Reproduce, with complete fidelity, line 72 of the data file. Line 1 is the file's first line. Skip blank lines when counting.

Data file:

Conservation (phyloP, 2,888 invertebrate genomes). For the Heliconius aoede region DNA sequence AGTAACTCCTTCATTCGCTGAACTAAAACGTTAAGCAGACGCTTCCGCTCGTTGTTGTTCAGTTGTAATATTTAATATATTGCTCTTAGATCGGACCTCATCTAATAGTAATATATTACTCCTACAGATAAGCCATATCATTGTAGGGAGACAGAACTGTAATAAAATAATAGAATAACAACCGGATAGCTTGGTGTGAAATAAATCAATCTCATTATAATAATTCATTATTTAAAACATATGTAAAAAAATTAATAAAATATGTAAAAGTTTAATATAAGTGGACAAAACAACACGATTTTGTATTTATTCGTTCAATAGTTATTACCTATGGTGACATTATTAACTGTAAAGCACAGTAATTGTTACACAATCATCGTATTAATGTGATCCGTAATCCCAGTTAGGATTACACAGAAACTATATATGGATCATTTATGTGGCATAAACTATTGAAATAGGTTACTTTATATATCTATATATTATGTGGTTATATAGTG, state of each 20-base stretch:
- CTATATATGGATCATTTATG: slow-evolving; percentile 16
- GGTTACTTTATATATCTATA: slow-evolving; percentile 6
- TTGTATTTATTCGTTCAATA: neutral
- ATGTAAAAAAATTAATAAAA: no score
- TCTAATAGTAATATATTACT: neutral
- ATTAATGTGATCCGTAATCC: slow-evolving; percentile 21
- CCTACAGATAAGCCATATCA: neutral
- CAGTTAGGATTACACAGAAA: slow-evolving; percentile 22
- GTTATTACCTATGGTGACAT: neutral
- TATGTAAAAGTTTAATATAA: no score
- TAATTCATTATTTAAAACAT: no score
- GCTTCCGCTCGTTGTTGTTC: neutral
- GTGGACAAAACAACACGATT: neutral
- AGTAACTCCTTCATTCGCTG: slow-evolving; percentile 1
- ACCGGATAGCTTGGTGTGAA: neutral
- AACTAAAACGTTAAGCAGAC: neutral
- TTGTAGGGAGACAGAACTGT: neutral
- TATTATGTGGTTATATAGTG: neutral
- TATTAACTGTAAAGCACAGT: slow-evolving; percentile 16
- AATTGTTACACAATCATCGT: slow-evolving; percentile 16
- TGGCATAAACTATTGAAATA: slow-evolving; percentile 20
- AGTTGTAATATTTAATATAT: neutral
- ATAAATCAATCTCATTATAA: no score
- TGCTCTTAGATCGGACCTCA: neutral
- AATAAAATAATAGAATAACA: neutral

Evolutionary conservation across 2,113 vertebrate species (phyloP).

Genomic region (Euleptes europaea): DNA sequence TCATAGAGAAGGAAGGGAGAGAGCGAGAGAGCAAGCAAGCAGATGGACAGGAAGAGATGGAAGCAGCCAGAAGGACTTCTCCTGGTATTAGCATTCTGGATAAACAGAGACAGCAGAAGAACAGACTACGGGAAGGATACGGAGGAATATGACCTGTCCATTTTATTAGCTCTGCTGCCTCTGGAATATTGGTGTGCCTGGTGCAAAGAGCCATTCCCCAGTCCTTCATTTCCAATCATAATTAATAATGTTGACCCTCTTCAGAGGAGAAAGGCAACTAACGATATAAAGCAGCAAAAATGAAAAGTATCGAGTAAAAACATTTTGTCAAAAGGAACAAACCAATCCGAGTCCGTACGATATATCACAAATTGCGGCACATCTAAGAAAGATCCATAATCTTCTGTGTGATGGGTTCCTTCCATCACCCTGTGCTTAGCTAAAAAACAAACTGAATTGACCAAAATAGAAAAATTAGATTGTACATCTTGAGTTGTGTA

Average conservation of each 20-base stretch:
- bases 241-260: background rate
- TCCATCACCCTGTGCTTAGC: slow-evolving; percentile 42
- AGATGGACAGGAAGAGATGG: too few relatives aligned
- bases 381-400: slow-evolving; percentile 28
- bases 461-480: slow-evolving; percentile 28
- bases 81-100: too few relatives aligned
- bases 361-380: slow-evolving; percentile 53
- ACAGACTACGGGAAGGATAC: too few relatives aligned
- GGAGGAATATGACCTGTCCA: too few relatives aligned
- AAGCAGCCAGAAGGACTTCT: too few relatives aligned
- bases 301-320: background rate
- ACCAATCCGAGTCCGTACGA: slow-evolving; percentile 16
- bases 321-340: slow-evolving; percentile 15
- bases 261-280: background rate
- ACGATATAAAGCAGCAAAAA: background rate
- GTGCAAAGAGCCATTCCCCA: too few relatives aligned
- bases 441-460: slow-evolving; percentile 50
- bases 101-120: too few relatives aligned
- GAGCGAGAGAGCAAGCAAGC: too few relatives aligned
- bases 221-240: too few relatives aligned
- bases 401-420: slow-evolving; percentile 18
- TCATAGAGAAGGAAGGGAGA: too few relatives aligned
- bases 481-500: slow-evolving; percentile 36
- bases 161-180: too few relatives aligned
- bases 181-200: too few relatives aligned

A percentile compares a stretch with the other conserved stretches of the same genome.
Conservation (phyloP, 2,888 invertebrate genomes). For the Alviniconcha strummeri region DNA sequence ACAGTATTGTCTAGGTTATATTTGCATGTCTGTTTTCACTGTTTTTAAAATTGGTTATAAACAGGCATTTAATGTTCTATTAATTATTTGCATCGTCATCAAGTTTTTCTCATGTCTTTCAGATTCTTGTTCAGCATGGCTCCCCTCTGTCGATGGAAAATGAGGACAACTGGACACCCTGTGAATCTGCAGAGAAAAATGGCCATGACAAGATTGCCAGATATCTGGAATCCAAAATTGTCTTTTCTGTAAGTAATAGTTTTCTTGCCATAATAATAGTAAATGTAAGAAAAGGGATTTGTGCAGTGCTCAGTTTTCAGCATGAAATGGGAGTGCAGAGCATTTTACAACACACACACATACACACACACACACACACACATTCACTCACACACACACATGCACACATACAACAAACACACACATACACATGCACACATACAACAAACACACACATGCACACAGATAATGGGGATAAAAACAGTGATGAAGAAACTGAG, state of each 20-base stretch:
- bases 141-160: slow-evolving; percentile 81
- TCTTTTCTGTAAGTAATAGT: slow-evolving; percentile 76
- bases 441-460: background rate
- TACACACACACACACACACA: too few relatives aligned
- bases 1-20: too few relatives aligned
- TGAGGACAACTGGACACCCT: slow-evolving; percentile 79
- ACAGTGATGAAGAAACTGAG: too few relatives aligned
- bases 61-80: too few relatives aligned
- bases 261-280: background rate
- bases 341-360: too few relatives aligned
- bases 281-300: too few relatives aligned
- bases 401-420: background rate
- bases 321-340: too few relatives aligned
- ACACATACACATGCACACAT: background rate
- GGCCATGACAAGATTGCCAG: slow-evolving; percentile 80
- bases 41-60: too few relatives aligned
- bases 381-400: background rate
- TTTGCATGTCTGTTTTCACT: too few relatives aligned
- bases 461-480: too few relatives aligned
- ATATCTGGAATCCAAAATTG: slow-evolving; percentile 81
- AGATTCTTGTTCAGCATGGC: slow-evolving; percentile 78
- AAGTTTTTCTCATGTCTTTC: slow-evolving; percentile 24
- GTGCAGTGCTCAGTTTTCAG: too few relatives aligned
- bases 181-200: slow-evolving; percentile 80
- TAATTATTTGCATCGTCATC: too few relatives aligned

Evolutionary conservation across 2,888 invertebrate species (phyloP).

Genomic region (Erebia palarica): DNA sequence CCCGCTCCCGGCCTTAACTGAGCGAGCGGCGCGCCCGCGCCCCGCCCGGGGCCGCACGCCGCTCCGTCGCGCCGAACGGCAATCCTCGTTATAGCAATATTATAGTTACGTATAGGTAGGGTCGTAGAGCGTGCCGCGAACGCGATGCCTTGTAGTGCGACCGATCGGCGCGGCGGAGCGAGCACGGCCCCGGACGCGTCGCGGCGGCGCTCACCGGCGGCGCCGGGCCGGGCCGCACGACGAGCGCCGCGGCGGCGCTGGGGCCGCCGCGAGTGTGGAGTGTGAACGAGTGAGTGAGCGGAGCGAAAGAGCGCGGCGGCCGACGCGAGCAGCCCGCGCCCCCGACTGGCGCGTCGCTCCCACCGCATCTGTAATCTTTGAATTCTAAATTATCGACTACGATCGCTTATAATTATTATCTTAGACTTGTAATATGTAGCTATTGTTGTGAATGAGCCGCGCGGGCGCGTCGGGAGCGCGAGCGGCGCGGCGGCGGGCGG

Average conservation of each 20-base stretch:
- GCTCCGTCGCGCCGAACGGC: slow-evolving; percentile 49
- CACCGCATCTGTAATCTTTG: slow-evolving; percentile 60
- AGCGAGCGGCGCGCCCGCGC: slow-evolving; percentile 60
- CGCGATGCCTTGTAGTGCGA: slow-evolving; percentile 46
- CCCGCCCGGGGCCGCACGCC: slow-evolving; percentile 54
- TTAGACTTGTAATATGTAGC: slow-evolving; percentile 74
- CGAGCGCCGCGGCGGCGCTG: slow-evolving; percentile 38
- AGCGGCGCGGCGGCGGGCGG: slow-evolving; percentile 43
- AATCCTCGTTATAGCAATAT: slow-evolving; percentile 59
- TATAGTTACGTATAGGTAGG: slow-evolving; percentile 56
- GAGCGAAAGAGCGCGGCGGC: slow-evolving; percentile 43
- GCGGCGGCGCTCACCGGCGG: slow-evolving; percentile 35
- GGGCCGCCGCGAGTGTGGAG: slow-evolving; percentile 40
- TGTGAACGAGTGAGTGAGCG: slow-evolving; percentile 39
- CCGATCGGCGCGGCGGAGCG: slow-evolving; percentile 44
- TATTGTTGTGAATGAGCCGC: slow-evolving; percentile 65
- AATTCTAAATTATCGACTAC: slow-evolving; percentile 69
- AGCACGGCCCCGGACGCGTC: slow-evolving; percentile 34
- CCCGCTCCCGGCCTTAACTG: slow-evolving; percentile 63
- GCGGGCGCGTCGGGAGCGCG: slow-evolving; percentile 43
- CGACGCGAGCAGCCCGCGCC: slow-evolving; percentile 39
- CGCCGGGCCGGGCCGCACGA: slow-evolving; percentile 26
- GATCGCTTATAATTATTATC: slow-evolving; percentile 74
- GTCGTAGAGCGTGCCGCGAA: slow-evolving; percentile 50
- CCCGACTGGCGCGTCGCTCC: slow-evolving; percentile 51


- bases 41-60: too few relatives aligned